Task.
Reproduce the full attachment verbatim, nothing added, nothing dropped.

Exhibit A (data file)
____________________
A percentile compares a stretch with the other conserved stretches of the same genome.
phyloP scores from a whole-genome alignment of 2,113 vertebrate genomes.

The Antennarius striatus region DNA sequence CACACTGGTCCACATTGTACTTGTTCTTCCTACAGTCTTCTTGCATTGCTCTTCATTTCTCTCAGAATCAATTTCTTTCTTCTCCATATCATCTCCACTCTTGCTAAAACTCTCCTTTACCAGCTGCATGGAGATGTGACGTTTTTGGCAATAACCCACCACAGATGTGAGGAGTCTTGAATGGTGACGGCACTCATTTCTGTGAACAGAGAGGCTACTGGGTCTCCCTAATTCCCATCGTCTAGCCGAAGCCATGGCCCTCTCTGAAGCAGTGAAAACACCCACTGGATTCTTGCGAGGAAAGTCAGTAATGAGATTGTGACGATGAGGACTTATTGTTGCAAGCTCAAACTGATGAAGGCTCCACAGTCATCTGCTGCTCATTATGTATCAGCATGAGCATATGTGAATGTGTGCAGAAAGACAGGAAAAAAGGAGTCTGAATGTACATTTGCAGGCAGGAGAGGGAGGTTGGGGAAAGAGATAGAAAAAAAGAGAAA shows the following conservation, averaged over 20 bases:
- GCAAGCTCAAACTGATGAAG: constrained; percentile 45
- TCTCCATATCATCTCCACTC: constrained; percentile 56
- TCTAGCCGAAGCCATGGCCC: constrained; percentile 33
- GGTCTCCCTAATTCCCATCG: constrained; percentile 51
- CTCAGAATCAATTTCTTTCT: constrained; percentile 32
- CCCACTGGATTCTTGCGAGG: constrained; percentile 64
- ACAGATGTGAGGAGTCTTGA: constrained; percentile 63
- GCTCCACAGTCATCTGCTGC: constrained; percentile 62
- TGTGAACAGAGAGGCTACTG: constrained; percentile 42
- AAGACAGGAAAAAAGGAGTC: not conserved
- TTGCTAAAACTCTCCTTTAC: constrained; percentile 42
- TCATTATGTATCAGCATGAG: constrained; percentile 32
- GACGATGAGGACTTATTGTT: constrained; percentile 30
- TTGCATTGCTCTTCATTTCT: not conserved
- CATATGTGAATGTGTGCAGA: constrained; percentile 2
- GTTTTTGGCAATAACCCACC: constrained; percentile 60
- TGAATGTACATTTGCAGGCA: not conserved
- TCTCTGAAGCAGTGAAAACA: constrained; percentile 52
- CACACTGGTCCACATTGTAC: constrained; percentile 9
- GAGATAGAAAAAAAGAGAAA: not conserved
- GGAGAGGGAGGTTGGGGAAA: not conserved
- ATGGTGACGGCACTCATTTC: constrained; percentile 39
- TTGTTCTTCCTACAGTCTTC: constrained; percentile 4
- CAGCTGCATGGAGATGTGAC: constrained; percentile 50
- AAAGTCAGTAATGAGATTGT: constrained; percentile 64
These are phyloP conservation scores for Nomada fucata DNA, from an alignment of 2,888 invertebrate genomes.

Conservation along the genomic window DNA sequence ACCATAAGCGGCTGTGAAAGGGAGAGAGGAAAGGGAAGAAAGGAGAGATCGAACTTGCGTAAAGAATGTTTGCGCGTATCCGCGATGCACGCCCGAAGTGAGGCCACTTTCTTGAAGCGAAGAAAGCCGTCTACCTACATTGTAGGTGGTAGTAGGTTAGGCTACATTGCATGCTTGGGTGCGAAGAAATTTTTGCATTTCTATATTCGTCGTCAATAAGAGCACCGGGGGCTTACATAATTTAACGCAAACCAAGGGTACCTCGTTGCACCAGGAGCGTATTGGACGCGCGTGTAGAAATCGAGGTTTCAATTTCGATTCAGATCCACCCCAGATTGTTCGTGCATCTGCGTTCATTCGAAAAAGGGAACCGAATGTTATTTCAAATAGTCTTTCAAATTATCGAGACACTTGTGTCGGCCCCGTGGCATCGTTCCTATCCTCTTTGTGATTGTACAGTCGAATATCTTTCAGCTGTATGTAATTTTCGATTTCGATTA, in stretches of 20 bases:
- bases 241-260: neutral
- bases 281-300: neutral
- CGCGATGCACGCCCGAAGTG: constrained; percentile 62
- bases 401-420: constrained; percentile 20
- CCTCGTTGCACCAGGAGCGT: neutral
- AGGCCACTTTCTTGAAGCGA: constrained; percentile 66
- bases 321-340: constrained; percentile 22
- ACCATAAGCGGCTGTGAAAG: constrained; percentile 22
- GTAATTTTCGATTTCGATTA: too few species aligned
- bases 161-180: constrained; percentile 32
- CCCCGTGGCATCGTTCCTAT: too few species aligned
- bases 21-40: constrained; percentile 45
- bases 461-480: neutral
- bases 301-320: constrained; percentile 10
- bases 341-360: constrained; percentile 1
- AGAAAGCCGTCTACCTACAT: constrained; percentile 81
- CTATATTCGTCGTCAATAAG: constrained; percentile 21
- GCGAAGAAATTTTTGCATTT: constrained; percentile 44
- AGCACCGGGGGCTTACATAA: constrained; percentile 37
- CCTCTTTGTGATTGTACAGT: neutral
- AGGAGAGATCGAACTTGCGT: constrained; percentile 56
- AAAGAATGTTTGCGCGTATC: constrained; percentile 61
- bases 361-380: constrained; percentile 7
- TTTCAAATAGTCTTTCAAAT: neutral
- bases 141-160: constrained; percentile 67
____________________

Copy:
A percentile compares a stretch with the other conserved stretches of the same genome.
phyloP scores from a whole-genome alignment of 2,113 vertebrate genomes.

The Antennarius striatus region DNA sequence CACACTGGTCCACATTGTACTTGTTCTTCCTACAGTCTTCTTGCATTGCTCTTCATTTCTCTCAGAATCAATTTCTTTCTTCTCCATATCATCTCCACTCTTGCTAAAACTCTCCTTTACCAGCTGCATGGAGATGTGACGTTTTTGGCAATAACCCACCACAGATGTGAGGAGTCTTGAATGGTGACGGCACTCATTTCTGTGAACAGAGAGGCTACTGGGTCTCCCTAATTCCCATCGTCTAGCCGAAGCCATGGCCCTCTCTGAAGCAGTGAAAACACCCACTGGATTCTTGCGAGGAAAGTCAGTAATGAGATTGTGACGATGAGGACTTATTGTTGCAAGCTCAAACTGATGAAGGCTCCACAGTCATCTGCTGCTCATTATGTATCAGCATGAGCATATGTGAATGTGTGCAGAAAGACAGGAAAAAAGGAGTCTGAATGTACATTTGCAGGCAGGAGAGGGAGGTTGGGGAAAGAGATAGAAAAAAAGAGAAA shows the following conservation, averaged over 20 bases:
- GCAAGCTCAAACTGATGAAG: constrained; percentile 45
- TCTCCATATCATCTCCACTC: constrained; percentile 56
- TCTAGCCGAAGCCATGGCCC: constrained; percentile 33
- GGTCTCCCTAATTCCCATCG: constrained; percentile 51
- CTCAGAATCAATTTCTTTCT: constrained; percentile 32
- CCCACTGGATTCTTGCGAGG: constrained; percentile 64
- ACAGATGTGAGGAGTCTTGA: constrained; percentile 63
- GCTCCACAGTCATCTGCTGC: constrained; percentile 62
- TGTGAACAGAGAGGCTACTG: constrained; percentile 42
- AAGACAGGAAAAAAGGAGTC: not conserved
- TTGCTAAAACTCTCCTTTAC: constrained; percentile 42
- TCATTATGTATCAGCATGAG: constrained; percentile 32
- GACGATGAGGACTTATTGTT: constrained; percentile 30
- TTGCATTGCTCTTCATTTCT: not conserved
- CATATGTGAATGTGTGCAGA: constrained; percentile 2
- GTTTTTGGCAATAACCCACC: constrained; percentile 60
- TGAATGTACATTTGCAGGCA: not conserved
- TCTCTGAAGCAGTGAAAACA: constrained; percentile 52
- CACACTGGTCCACATTGTAC: constrained; percentile 9
- GAGATAGAAAAAAAGAGAAA: not conserved
- GGAGAGGGAGGTTGGGGAAA: not conserved
- ATGGTGACGGCACTCATTTC: constrained; percentile 39
- TTGTTCTTCCTACAGTCTTC: constrained; percentile 4
- CAGCTGCATGGAGATGTGAC: constrained; percentile 50
- AAAGTCAGTAATGAGATTGT: constrained; percentile 64
These are phyloP conservation scores for Nomada fucata DNA, from an alignment of 2,888 invertebrate genomes.

Conservation along the genomic window DNA sequence ACCATAAGCGGCTGTGAAAGGGAGAGAGGAAAGGGAAGAAAGGAGAGATCGAACTTGCGTAAAGAATGTTTGCGCGTATCCGCGATGCACGCCCGAAGTGAGGCCACTTTCTTGAAGCGAAGAAAGCCGTCTACCTACATTGTAGGTGGTAGTAGGTTAGGCTACATTGCATGCTTGGGTGCGAAGAAATTTTTGCATTTCTATATTCGTCGTCAATAAGAGCACCGGGGGCTTACATAATTTAACGCAAACCAAGGGTACCTCGTTGCACCAGGAGCGTATTGGACGCGCGTGTAGAAATCGAGGTTTCAATTTCGATTCAGATCCACCCCAGATTGTTCGTGCATCTGCGTTCATTCGAAAAAGGGAACCGAATGTTATTTCAAATAGTCTTTCAAATTATCGAGACACTTGTGTCGGCCCCGTGGCATCGTTCCTATCCTCTTTGTGATTGTACAGTCGAATATCTTTCAGCTGTATGTAATTTTCGATTTCGATTA, in stretches of 20 bases:
- bases 241-260: neutral
- bases 281-300: neutral
- CGCGATGCACGCCCGAAGTG: constrained; percentile 62
- bases 401-420: constrained; percentile 20
- CCTCGTTGCACCAGGAGCGT: neutral
- AGGCCACTTTCTTGAAGCGA: constrained; percentile 66
- bases 321-340: constrained; percentile 22
- ACCATAAGCGGCTGTGAAAG: constrained; percentile 22
- GTAATTTTCGATTTCGATTA: too few species aligned
- bases 161-180: constrained; percentile 32
- CCCCGTGGCATCGTTCCTAT: too few species aligned
- bases 21-40: constrained; percentile 45
- bases 461-480: neutral
- bases 301-320: constrained; percentile 10
- bases 341-360: constrained; percentile 1
- AGAAAGCCGTCTACCTACAT: constrained; percentile 81
- CTATATTCGTCGTCAATAAG: constrained; percentile 21
- GCGAAGAAATTTTTGCATTT: constrained; percentile 44
- AGCACCGGGGGCTTACATAA: constrained; percentile 37
- CCTCTTTGTGATTGTACAGT: neutral
- AGGAGAGATCGAACTTGCGT: constrained; percentile 56
- AAAGAATGTTTGCGCGTATC: constrained; percentile 61
- bases 361-380: constrained; percentile 7
- TTTCAAATAGTCTTTCAAAT: neutral
- bases 141-160: constrained; percentile 67